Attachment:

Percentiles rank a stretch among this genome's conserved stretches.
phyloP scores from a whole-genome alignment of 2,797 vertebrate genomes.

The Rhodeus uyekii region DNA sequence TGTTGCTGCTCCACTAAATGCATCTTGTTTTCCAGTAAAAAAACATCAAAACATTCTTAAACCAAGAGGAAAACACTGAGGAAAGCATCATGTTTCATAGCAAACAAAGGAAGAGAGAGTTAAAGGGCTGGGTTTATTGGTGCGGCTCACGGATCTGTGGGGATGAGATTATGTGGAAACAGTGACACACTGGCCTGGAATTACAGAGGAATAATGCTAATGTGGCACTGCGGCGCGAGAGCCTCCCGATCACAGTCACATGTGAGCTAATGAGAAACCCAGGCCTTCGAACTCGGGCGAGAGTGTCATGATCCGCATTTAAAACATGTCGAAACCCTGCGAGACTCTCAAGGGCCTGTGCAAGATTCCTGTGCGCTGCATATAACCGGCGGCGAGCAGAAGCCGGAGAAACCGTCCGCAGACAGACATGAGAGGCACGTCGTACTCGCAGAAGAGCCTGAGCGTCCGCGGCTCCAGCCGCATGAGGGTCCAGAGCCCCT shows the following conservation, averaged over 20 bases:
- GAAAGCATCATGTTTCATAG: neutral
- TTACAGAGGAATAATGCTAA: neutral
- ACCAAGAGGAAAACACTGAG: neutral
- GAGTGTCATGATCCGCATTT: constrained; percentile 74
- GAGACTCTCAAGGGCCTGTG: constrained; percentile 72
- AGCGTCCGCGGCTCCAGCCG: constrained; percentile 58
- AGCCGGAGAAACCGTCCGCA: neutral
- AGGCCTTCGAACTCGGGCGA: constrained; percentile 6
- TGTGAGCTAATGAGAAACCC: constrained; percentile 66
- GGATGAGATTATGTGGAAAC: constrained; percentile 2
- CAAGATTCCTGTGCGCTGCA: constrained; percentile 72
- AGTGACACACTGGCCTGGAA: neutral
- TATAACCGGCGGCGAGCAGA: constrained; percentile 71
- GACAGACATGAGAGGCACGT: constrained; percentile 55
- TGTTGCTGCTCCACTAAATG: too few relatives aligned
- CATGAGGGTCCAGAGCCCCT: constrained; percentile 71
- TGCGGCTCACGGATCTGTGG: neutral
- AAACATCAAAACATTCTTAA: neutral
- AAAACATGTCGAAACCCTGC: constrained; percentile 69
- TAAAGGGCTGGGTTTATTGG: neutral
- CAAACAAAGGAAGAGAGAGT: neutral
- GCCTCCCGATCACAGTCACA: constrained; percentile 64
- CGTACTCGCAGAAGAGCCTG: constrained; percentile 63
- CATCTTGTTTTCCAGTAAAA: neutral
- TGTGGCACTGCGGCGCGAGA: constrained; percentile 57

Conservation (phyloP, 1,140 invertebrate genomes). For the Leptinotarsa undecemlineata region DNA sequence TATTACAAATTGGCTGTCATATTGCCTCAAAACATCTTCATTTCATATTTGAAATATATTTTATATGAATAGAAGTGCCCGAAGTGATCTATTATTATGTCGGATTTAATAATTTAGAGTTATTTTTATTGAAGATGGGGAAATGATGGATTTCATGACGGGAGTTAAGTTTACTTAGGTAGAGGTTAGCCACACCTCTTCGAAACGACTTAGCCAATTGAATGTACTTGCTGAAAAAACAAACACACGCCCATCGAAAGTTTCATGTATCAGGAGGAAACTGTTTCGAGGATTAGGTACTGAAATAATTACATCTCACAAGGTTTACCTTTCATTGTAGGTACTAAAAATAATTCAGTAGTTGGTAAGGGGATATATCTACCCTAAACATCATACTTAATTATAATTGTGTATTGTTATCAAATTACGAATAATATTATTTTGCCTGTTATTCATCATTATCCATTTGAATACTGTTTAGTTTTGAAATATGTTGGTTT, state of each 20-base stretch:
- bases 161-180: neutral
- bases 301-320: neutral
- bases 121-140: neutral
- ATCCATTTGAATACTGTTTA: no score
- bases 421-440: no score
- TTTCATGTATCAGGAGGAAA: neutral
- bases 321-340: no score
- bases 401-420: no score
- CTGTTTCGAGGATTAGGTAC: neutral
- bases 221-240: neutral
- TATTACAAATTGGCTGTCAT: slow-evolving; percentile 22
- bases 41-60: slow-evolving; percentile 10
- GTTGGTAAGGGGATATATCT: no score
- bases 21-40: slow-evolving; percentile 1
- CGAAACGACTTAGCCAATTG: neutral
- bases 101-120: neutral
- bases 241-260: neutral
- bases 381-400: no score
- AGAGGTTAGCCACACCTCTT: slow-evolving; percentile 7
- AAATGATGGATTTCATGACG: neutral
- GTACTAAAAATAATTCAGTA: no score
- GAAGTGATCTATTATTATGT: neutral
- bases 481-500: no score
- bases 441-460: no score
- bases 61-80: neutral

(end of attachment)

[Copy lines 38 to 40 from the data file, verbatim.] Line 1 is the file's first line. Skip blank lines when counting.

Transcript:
- CTGTTTCGAGGATTAGGTAC: neutral
- bases 221-240: neutral
- TATTACAAATTGGCTGTCAT: slow-evolving; percentile 22